The contrasts are staggering: a booster can give $185 million to support an entire program, but a player can be sanctioned for a $3.07 (yes, that’s three dollars and seven cents) accidental overpayment on a summer job. Coaches are routinely the highest paid state employees (even before the product endorsement deals and speaking engagements) when teachers, cops, and librarians are losing their jobs and pensions.  T-shirts, jerseys, hats, and memorabilia bring millions in revenues, while student athletes supposedly earn nothing. An athlete accused of criminal activity can get legal advice from top-tier law firms, while their victims must rely on poorly paid prosecutors, and face threats and shaming for jeopardizing the program. And over it all is the mantle of the NCAA, which screams about teams offering cream cheese on bagels but misses the flagrant violations of their arcane regulations.

The authors present each chapter as a story in and of itself, but the overall narrative is connected by the story of Mike Leach, the coach who created the stellar program at Texas Tech, but was fired for his tactics in disciplining a weak player. After an extended absence from football, he was hired by Washington State University, where he once again laid the foundations of a successful program, but also underwent another abuse investigation, in which he was exonerated. From the coach recruitment process to the creation of a team, through the discovery and recruitment of players to the relationship with the school administration, readers see Leach in every aspect of his professional life. We even get a glimpse of the difficulties Leach’s wife Sharon faces as a coach’s wife.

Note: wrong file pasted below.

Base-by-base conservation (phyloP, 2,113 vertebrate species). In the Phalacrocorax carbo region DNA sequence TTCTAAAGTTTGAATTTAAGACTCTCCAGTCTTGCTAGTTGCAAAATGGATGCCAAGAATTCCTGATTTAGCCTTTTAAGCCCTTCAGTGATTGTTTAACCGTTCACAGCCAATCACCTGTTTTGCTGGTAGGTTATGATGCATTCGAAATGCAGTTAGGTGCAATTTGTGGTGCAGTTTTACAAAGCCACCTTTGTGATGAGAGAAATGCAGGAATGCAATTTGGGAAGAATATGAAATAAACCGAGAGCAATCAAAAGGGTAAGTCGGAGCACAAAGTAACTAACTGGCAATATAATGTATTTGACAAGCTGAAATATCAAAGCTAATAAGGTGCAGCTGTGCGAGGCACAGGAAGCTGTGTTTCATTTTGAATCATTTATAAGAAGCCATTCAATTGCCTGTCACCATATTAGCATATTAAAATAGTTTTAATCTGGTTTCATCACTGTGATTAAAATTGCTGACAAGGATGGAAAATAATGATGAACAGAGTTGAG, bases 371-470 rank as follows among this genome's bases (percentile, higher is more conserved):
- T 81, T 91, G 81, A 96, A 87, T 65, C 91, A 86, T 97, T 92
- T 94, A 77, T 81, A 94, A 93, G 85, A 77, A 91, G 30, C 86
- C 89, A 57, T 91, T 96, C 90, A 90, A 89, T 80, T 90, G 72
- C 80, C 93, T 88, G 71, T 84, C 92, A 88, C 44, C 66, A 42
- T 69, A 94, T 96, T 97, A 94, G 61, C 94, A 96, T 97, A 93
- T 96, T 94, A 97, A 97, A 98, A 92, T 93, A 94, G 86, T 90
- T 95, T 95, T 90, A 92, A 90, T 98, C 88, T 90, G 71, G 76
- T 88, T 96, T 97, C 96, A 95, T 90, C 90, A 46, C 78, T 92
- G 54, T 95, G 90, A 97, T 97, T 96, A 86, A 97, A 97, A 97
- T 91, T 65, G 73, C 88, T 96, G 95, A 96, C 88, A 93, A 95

Even for people who don’t care anything about football (and I count myself among their number), The System is a penetrating look at a dominant part of American culture. Whatever you feel about the game, you are sure to come away rethinking your position. There’s a lot that needs to be scrapped, some things that can be fixed, and some profound positives that deserve highlighting. Let’s hope real change can come from the discussion The System ought to start.